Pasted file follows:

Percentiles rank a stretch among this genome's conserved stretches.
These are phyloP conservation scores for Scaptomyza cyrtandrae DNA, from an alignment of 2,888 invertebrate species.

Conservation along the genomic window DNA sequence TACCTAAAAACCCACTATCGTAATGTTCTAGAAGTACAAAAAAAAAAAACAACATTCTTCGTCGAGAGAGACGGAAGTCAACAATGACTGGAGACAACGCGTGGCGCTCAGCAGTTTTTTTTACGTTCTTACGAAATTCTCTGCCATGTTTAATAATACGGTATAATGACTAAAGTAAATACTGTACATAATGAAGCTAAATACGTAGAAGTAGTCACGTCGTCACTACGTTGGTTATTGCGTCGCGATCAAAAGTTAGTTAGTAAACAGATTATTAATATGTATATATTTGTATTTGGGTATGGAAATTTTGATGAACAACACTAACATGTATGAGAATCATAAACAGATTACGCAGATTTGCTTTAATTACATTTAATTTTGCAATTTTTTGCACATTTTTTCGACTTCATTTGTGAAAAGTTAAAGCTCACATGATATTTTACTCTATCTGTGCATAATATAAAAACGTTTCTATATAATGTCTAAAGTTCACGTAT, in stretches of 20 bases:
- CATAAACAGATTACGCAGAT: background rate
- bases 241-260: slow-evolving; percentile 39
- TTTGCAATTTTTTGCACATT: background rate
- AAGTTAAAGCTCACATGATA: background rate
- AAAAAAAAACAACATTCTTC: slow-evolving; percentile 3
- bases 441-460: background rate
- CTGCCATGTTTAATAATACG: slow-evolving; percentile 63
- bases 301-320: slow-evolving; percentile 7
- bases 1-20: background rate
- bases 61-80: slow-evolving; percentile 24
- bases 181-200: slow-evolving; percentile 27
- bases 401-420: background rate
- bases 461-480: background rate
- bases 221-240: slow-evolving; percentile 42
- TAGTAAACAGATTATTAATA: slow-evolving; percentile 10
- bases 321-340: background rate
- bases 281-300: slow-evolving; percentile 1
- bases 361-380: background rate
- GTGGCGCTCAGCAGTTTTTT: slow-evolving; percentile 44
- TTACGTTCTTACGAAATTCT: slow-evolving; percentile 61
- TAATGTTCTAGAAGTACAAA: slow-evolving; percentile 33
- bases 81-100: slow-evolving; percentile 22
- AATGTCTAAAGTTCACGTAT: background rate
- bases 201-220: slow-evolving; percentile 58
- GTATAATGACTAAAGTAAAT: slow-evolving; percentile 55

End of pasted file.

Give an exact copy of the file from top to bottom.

Percentiles rank a stretch among this genome's conserved stretches.
These are phyloP conservation scores for Scaptomyza cyrtandrae DNA, from an alignment of 2,888 invertebrate species.

Conservation along the genomic window DNA sequence TACCTAAAAACCCACTATCGTAATGTTCTAGAAGTACAAAAAAAAAAAACAACATTCTTCGTCGAGAGAGACGGAAGTCAACAATGACTGGAGACAACGCGTGGCGCTCAGCAGTTTTTTTTACGTTCTTACGAAATTCTCTGCCATGTTTAATAATACGGTATAATGACTAAAGTAAATACTGTACATAATGAAGCTAAATACGTAGAAGTAGTCACGTCGTCACTACGTTGGTTATTGCGTCGCGATCAAAAGTTAGTTAGTAAACAGATTATTAATATGTATATATTTGTATTTGGGTATGGAAATTTTGATGAACAACACTAACATGTATGAGAATCATAAACAGATTACGCAGATTTGCTTTAATTACATTTAATTTTGCAATTTTTTGCACATTTTTTCGACTTCATTTGTGAAAAGTTAAAGCTCACATGATATTTTACTCTATCTGTGCATAATATAAAAACGTTTCTATATAATGTCTAAAGTTCACGTAT, in stretches of 20 bases:
- CATAAACAGATTACGCAGAT: background rate
- bases 241-260: slow-evolving; percentile 39
- TTTGCAATTTTTTGCACATT: background rate
- AAGTTAAAGCTCACATGATA: background rate
- AAAAAAAAACAACATTCTTC: slow-evolving; percentile 3
- bases 441-460: background rate
- CTGCCATGTTTAATAATACG: slow-evolving; percentile 63
- bases 301-320: slow-evolving; percentile 7
- bases 1-20: background rate
- bases 61-80: slow-evolving; percentile 24
- bases 181-200: slow-evolving; percentile 27
- bases 401-420: background rate
- bases 461-480: background rate
- bases 221-240: slow-evolving; percentile 42
- TAGTAAACAGATTATTAATA: slow-evolving; percentile 10
- bases 321-340: background rate
- bases 281-300: slow-evolving; percentile 1
- bases 361-380: background rate
- GTGGCGCTCAGCAGTTTTTT: slow-evolving; percentile 44
- TTACGTTCTTACGAAATTCT: slow-evolving; percentile 61
- TAATGTTCTAGAAGTACAAA: slow-evolving; percentile 33
- bases 81-100: slow-evolving; percentile 22
- AATGTCTAAAGTTCACGTAT: background rate
- bases 201-220: slow-evolving; percentile 58
- GTATAATGACTAAAGTAAAT: slow-evolving; percentile 55